Advertisement

Archives of Virology

, Volume 160, Issue 7, pp 1657–1667 | Cite as

Course and transmission characteristics of oral low-dose infection of domestic pigs and European wild boar with a Caucasian African swine fever virus isolate

  • Jana Pietschmann
  • Claire Guinat
  • Martin Beer
  • Valery Pronin
  • Kerstin Tauscher
  • Anja Petrov
  • Günther Keil
  • Sandra Blome
Original Article

Abstract

In 2007, African swine fever virus (ASFV) was introduced into the Transcaucasian countries and Russia. Since then, it has spread alarmingly and reached the European Union. ASFV strains are highly virulent and lead to almost 100 % mortality under experimental conditions. However, the possibility of dose-dependent disease courses has been discussed. For this reason, a study was undertaken to assess the risk of chronic disease and the establishment of carriers upon low-dose oronasal infection of domestic pigs and European wild boar. It was demonstrated that very low doses of ASFV are sufficient to infect especially weak or runted animals by the oronasal route. Some of these animals did not show clinical signs indicative of ASF, and they developed almost no fever. However, no changes were observed in individual animal regarding the onset, course and outcome of infection as assessed by diagnostic tests. After amplification of ASFV by these animals, pen- and stablemates became infected and developed acute lethal disease with similar characteristics in all animals. Thus, we found no indication of prolonged or chronic individual courses upon low-dose infection in either species. The scattered onset of clinical signs and pathogen detection within and among groups confirms moderate contagiosity that is strongly linked with blood contact. In conclusion, the prolonged course at the “herd level” together with the exceptionally low dose that proved to be sufficient to infect a runted wild boar could be important for disease dynamics in wild-boar populations and in backyard settings.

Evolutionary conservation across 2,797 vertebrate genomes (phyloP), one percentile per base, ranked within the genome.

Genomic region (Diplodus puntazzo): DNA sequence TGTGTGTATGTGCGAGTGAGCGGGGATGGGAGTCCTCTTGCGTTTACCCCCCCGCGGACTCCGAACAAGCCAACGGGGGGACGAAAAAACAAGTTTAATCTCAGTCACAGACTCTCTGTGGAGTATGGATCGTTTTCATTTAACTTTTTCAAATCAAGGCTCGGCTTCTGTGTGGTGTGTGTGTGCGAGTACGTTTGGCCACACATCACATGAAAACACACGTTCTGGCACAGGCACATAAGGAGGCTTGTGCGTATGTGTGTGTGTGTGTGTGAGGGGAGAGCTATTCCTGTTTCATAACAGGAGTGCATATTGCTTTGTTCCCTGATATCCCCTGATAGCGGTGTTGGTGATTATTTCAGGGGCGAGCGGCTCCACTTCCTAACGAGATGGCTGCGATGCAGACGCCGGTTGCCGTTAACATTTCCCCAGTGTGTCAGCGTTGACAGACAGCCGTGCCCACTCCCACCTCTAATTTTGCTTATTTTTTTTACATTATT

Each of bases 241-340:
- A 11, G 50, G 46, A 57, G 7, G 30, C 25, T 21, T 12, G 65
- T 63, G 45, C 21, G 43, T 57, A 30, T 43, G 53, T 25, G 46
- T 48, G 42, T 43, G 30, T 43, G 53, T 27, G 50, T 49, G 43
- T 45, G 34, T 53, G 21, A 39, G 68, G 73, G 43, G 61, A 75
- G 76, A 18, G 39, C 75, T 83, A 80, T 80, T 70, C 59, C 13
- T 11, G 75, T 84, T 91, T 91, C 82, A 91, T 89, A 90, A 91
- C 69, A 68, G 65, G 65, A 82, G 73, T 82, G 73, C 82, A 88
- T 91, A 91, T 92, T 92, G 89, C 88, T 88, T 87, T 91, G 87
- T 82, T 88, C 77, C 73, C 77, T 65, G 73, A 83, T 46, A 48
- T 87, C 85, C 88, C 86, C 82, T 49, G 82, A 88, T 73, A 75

Keywords

Wild Boar Basic Reproduction Number African Swine Fever African Swine Fever Virus Wild Boar Population 
These keywords were added by machine and not by the authors. This process is experimental and the keywords may be updated as the learning algorithm improves.

Notes

Acknowledgments

We would like to thank all animal caretakers and technicians involved in this study for their excellent work. We are also very grateful to William Gilbert for improving the readability of this paper. This work was carried out as part of the European Union–funded project ASFORCE (Seventh Framework Programme, FP7/2007-2013, under Grant Agreement no. 311931).

Supplementary material

705_2015_2430_MOESM1_ESM.ppt (128 kb)
Supplementary Table 1 Rectal body temperatures of wild boar and domestic pigs after infection. Elevated body temperature (≥ 40.0 °C < 41.0 °C) is shaded in grey, whereas body temperature ≥ 41.0 °C is highlighted in orange. WB, wild boar; DP, domestic pig; dpi, days postinfection. “✞“ indicates that the animal was already dead at this time point. *, no data (PPT 128 kb)

References

  1. 1.
    Sánchez-Vizcaíno JM, Martínez-López B, Martínez-Avilés M, Martins C, Boinas F, Vial L, Michaud V, Jori F, Etter E, Albina E, Roger F (2009) Scientific review on African swine fever. EFSA Scientific Report, pp 1–141Google Scholar
  2. 2.
    Blome S, Gabriel C, Dietze K, Breithaupt A, Beer M (2012) High virulence of African swine fever virus caucasus isolate in European wild boars of all ages. Emerg Infect Dis 18:708PubMedCentralPubMedCrossRefGoogle Scholar
  3. 3.